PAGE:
Everyone who loves Nigeria must be worried about two things that seem to define the character of the President Muhammadu Buhari administration.
One is the disgraceful level of incoherence and rivalry amongst agencies of government and the other, the President’s incredible seeming lack of concern about these rivalries and a number of other worrisome things.
Over the past two years, we have seen snippets of scramble for territory and lack of co-operation between agencies at the centre of the President’s corruption fight and security of lives and property in the country.
This came to a head last week when attempts by the Economic and Financial Crimes Commission to arrest two former intelligence chiefs, Mr. Ekpeyong Ita and Ayodele Oke, erstwhile Directors-General of the Department of State Services and National Intelligence Agency respectively, were foiled by operatives of both secret agencies.
The EFCC, in fulfilment of its mandate moved on the residences of the retired security chiefs, who have been accused of misappropriation of funds meant for security purposes, only to meet a formidable wall of resistance.
I do not know what motivated the EFCC’s decision to make a spectacle of these failed arrests by having the full complements of media men on its team, but events of that morning tarnish the image of the administration in no small measure.
This is more so because we have seen hints of the bad blood between these agencies over and over again. It is true that such inter-agency rivalry exists everywhere but a government that cares about its own image and the success of a cardinal objective like the fight against corruption would have tackled all the demons at play.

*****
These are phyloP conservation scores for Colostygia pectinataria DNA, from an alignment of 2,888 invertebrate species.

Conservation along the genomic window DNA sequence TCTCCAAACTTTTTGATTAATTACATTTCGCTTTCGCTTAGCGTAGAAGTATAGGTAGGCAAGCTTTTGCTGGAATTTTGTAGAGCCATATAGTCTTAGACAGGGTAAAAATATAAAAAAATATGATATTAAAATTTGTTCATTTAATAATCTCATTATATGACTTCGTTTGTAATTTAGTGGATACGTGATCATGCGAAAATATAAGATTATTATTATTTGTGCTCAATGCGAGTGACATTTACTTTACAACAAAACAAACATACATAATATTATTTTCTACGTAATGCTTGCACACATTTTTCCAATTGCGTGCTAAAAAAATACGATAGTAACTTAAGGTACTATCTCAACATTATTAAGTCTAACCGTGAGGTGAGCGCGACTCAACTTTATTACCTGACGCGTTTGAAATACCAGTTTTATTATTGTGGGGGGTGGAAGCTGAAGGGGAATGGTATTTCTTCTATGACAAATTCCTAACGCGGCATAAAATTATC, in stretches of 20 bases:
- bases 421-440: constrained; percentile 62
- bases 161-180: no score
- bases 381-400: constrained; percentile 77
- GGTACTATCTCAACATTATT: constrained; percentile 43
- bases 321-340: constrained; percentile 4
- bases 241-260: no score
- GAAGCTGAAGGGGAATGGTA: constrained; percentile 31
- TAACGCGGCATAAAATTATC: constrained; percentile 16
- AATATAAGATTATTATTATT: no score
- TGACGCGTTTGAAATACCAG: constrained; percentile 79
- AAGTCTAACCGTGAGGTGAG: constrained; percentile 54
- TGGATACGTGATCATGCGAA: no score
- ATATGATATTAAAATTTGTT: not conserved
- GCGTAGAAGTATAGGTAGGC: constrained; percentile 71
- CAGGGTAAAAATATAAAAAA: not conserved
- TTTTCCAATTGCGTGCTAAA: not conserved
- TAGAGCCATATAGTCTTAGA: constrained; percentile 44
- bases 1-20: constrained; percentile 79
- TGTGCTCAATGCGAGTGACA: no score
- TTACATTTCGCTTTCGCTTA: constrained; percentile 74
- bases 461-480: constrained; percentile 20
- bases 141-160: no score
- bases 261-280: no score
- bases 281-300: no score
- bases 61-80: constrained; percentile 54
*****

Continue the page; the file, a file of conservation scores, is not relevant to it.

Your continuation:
You will recall that the Senate had on two occasions refused to confirm the nomination of Mr. Ibrahim Magu as chair of the EFCC. On both occasions, the Senate cited recommendations from the DSS to the effect that Magu lacked the character that the office demands.
That the DSS would file such reports, the first and second time, without the knowledge of the President, points to some high level malfunction in the government apparatus.
It is of course possible to argue that the DSS report signposts the lack of interference in the agency’s duties by the President. But then, the question will also be asked: “Why has the government refused to replace Magu if it has so much confidence in the DSS and its report? And if does not, why has the leadership of that agency remained in office? When there is a crisis of confidence at that level of government, something should of necessity give, unless in situations where overall leadership is compromised.